The latest installment of Saul Leiter’s European traveling exhibition, Retrospective, ended on Sunday, January 29, at the Fotomuseum (FOMU) in Antwerp, Belgium. The final day was highlighted by a pair of lectures and guided tours given by Saul Leiter Foundation director Margit Erb and exhibition co-curator Brigitte Woischnik. The crowds remained strong throughout the show’s three-month run, and the last weekend was no exception. A parallel exhibition of Leiter’s black-and-white work, at Roger Szmulewicz’s Gallery Fifty One Too, also in Antwerp, ended over the weekend as well.

Leiter Show Opens at FOMU in Antwerp on October 28
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Leiter Antwerp 2 Saul Leiter’s latest exhibition is opening on Friday, October 28, at the Fotomuseum (FOMU) in Antwerp, Belgium. It runs until January 29, 2017. The show, Retrospective, originated at the Deichtorhallen in Hamburg and includes color and black-and-white photographs, paintings, and new discoveries from the Saul Leiter Foundation. Featured in the exhibit is a brand-new short film about the foundation, directed by Marc Lesser of Lucky Tiger Productions.


Watch an Onstage 2013 Interview With Saul Leiter at SVA
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On May 22, 2013, Leiter was interviewed in front of an audience at New York City’s School of Visual Arts, by New Yorker photography critic Vince Aletti. Their fascinating and freewheeling conversation is available on YouTube.

NY Times’ T Magazine on Leiter’s Exhibit in London

In T Magazine’s “A Prolific New York Photographer Comes Back Into Focus” Hattie Crisell, promoting Leiter’s show at London’s Photographers’ Gallery, says of the artist’s color work, “He developed a distinctive, dreamy style that played with shallow depths of field and a vibrant palette.”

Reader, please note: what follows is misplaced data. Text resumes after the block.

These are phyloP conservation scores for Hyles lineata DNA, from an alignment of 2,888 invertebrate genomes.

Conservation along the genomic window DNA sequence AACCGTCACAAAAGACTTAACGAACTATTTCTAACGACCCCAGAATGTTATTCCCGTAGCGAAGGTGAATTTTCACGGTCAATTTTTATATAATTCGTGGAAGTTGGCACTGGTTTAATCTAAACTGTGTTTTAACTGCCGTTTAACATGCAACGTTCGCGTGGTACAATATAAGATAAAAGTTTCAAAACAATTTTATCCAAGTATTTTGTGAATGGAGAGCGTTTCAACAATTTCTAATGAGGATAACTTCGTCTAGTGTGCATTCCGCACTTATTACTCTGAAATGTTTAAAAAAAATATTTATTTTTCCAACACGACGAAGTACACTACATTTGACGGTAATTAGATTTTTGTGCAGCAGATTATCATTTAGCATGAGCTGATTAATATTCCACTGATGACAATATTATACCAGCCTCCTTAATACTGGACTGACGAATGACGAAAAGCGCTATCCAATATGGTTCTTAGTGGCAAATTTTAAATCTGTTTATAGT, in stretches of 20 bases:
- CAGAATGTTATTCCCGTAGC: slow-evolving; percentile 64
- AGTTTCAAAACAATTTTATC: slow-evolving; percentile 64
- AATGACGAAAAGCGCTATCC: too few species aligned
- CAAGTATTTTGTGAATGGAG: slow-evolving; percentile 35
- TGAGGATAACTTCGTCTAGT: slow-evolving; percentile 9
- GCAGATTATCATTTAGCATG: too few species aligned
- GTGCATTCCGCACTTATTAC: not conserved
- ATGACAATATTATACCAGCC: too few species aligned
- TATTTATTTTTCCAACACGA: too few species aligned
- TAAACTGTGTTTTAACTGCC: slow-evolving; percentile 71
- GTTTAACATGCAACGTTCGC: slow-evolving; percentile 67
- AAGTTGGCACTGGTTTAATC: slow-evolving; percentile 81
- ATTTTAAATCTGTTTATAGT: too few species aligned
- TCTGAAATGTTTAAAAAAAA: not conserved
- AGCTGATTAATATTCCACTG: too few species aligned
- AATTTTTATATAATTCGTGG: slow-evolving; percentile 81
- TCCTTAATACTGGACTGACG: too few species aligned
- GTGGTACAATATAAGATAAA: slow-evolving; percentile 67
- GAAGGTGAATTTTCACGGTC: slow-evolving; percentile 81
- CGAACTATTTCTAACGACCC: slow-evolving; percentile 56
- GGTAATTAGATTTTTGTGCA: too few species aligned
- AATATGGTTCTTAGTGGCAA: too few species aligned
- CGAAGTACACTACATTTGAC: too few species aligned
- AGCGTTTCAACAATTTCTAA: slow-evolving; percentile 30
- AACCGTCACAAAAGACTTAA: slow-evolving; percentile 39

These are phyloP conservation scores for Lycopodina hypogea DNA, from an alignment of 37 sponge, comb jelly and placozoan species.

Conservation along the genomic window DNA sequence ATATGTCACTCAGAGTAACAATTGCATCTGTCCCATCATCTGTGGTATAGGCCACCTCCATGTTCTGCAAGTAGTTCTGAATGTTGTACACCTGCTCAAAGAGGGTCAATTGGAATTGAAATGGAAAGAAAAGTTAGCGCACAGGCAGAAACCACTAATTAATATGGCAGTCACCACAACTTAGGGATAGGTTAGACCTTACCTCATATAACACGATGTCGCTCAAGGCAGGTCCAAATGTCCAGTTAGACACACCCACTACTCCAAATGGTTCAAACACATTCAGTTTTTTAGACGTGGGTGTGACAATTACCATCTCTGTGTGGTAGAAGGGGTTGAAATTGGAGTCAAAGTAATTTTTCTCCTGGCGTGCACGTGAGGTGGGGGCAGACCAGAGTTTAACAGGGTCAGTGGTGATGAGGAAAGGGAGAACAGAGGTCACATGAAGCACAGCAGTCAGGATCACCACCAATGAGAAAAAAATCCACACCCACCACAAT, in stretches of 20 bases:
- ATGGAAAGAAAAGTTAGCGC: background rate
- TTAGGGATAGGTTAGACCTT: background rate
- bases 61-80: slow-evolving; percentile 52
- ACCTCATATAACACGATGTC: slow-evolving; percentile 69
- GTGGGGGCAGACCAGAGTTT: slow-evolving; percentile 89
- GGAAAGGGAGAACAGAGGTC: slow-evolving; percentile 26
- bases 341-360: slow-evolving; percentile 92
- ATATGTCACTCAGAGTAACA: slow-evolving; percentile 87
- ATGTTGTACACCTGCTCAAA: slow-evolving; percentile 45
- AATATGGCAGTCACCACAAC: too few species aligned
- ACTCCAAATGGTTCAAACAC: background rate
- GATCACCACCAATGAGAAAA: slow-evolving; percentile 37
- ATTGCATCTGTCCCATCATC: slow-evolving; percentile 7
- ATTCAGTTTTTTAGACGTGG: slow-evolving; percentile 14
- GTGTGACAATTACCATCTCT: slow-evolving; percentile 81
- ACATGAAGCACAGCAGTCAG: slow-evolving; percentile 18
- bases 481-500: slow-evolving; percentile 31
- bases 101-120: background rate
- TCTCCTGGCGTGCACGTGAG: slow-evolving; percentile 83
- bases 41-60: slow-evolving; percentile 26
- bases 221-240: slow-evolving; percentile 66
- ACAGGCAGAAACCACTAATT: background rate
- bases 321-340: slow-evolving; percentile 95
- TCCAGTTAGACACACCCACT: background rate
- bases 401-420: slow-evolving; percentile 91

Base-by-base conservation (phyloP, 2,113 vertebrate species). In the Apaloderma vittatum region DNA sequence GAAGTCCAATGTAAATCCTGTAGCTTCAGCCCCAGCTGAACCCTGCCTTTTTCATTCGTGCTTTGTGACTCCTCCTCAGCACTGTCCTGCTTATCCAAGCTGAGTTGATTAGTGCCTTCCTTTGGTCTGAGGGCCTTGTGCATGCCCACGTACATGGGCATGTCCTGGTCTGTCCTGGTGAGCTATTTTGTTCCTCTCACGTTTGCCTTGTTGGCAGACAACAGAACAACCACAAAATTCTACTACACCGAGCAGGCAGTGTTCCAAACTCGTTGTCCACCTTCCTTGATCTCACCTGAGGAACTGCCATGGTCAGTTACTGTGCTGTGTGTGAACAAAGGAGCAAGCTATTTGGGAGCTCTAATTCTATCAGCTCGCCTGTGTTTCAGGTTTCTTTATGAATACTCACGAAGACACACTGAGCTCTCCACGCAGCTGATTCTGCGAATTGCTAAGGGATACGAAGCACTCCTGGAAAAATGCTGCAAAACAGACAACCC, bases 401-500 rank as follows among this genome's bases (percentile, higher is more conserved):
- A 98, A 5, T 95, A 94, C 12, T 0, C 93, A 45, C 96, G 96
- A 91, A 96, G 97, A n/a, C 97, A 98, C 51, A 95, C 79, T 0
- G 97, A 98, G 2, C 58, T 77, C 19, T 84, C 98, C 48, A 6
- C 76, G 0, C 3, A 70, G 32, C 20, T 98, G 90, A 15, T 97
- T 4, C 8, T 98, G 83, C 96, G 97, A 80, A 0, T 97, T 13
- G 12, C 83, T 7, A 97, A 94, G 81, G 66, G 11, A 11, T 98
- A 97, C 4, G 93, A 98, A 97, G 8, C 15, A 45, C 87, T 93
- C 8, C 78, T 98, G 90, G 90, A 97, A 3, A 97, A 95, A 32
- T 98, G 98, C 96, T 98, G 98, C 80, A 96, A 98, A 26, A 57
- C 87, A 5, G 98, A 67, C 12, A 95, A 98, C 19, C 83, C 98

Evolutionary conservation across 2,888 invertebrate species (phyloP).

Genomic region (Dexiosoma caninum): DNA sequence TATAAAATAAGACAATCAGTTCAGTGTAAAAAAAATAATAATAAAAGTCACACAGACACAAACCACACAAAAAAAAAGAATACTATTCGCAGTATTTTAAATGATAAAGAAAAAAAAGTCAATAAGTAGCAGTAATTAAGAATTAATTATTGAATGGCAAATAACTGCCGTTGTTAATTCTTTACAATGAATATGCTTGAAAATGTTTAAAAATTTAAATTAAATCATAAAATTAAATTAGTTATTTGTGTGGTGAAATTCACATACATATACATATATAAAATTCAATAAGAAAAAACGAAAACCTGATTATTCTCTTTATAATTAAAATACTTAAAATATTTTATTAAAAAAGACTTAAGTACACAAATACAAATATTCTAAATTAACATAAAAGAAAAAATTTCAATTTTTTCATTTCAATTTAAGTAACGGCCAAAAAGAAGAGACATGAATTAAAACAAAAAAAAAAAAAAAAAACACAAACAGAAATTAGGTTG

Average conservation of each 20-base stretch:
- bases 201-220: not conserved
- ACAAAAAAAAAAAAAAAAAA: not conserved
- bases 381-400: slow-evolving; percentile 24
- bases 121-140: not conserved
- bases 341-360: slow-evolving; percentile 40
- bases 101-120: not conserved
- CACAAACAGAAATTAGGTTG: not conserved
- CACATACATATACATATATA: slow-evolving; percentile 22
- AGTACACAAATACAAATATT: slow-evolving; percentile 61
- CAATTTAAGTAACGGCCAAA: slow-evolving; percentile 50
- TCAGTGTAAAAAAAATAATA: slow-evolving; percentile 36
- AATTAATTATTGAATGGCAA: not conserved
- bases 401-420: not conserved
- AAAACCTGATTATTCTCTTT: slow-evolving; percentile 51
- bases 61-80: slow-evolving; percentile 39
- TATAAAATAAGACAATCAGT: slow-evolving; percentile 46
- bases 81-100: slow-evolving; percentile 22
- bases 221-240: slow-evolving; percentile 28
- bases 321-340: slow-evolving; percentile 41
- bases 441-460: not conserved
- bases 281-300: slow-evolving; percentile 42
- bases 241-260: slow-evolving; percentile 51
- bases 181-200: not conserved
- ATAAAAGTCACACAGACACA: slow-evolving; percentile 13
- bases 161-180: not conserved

The Telegraph Gives Five Stars to Leiter’s Photographers’ Gallery Show

“Leiter’s images of mid-century Manhattan are dreamy masterworks, the photographic equivalent of the poetic oils his great hero Pierre Bonnard had produced in the south of France a generation earlier,” Christian House writes in the Telegraph’s five-star review of the Saul Leiter: Retrospective show at the Photographers’ Gallery in London. “Leiter’s metropolis is an elemental, almost pastoral, environment.”

Washington Post Covers Leiter’s London Show

“Even after the plaudits started to rain down after the publication of his now essential book, Early Color, in 2006, Saul Leiter was a reluctant legend,” Kenneth Dickerman writes in the Washington Post. The piece coincides with Leiter’s early-2016 show in London, at the Photographers’ Gallery.

New York Review of Books Takes a Close Look at Leiter’s Work

In “Catching Hold of the Devious City,” in the New York Review of Books, Michael Greenberg digs deep into Saul Leiter’s life and art, examining the artist’s place in the New York School as well as analyzing the personal nature of his work. “He stands apart from his contemporaries in the way he seemed to let his photographs seep toward him,” Greenberg writes. “You almost never get the sense that he has muscled his images into being.”

The New Yorker Explores Leiter’s “Hidden Depths”
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“[Leiter’s] take was glancing and indirect but tender—the fond regard of a lover who sees and forgives every flaw,” Vince Aletti says in his intro to this New Yorker portfolio of color and black-and-white photographs.

“A Visit With Saul Leiter” on

Click here to read’s “From the Archive: A Visit With Saul Leiter” by Eric Banks, which originally ran in Aperture issue 212, from fall 2013.

“How Saul Leiter Found Beauty in Gotham’s Glass and Grime” from The Guardian

“Elliptical, poetic, beautifully crafted, Leiter’s images are impossible to pin down,” Andrew Dickson writes in “Made in Manhattan: How Saul Leiter Found Beauty in Gotham’s Glass and Grime,” on “They rarely show us the New York we think we know. Yet they could never be of anywhere else.”

Todd Haynes Notes Leiter’s Influence on Carol

In Mekado Murphy’s recent New York Times piece “Todd Haynes Collects Images to Guide the Feel of His Films,” director Haynes talks about the image books he makes to share with his collaborators, discussing Saul Leiter’s influence on his latest movie, Carol.